By Paul Thomas
For all stakeholders in U.S. public education, debates about education and education reform can be taxing, confusing, and ultimately circular, resulting in little that we call productive.
Recently we’ve seen the reform debate being recycled with patterns similar to those seen surrounding the 2010 release of the documentary “Waiting for Superman ,” except this time the focus is on Steven Brill’s new book “ Class Warfare .”
This is made clear by Rick Hess, director of education policy studies at the conservative American Enterprise Institute, who,, on his Education Week blog, Straight Up, addresses not only Brill’s claims, but also the debate about the debate:
“In Brill’s telling, the ‘anti-reformers’ and ‘deniers’ are nothing more than a massive obsidian block squatting in the way of his noble (if ill-defined) forces of light. If Brill had been angling to pen anything other than a black-and-white shoot ‘em up, he could’ve told a much more informed, intriguing, and constructive tale, and one which would have made his conclusions feel more like an extension of the narrative and less like an afterthought.”
Here, then, I want to offer some guidelines for navigating the education debate based on my own experience as an educator for nearly three decades (almost two decades as a high school teacher and another decade in higher education/teacher education) and my extensive work as a commentator in print and on-line publications.
When you confront claims about education, and the inevitable counter-claims, what should you be looking for?
• Are the claims and counter-claims framed within the perspective of the person making them?
Claims or suggestions that a commentator or scholar is being objective should be met with deep skepticism. For example, when I make claims and comments about “no excuses” charter schools, I clarify that I will never value any claims of success in those schools since they practice an ideology I reject on ethical grounds; this is not a claim that “no excuses” schools do not have results that are positive, but that I cannot excuse the methods just for the results.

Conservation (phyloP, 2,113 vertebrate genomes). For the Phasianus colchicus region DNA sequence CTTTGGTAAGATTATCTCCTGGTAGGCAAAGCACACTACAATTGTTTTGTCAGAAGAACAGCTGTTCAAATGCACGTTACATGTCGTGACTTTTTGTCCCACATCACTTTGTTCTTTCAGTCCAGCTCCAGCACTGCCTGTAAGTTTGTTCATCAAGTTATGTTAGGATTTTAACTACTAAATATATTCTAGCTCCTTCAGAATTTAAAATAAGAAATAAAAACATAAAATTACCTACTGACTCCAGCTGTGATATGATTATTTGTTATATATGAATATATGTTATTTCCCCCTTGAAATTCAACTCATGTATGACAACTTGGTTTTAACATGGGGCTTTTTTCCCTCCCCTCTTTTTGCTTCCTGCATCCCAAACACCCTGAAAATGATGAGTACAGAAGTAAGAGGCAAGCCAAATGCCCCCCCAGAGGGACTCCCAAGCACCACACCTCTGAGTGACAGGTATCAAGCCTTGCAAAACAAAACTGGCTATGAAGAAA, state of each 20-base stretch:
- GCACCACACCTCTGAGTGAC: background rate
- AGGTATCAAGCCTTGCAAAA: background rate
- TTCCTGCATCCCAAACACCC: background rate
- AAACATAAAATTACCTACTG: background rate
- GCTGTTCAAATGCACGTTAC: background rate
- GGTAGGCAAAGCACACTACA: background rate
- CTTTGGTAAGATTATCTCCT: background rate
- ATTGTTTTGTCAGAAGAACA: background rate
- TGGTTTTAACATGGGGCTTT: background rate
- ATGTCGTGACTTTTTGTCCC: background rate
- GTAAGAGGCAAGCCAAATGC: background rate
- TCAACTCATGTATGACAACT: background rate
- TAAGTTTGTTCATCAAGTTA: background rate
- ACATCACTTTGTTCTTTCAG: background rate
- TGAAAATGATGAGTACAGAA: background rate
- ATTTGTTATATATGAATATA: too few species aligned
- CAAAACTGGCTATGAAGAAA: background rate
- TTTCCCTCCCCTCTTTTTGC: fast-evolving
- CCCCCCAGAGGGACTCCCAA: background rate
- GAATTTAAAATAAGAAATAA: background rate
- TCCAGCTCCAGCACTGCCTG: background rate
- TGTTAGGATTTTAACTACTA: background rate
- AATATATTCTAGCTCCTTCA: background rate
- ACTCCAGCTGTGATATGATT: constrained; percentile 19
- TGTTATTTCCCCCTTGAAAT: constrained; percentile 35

• Are educational claims framed as “miracles”?
This is likely the greatest red flag of all. Despite recurring claims of miracles — the Texas miracle, the Chicago miracle, the Harlem miracle — these claims tend always to fall apart once examined closely (see the miracleschool wiki). I have concluded that claims of miracle are a corrosive side effect of the growing need for advocacy among schools, particularly charter schools.
• Are the claims of educational quality expressed in terms of correlation or causation?
One of the most problematic elements of public discourse about research is the careless conflating of correlation and causation. While making claims that charter school X increased graduation rates may be a statistically accurate claim, suggesting or claiming that the status of the school as a charter school (compared with a public school, for example) caused the higher graduation rates is a tall order — statistically difficult to produce. Most research studies of quality make the distinction and offer caveats about causation that are ignored or hidden in public accounts, particularly when advocates choose the study primarily to promote an agenda instead of genuinely engaging in a discussion.
• Do the claims address student populations being addressed?
Another careless aspect of public debates about education is the knee-jerk suggestion that School X did it so everybody else can too. Many claims about charter schools, for example, fail to reveal the disparity between student populations when compared to public schools.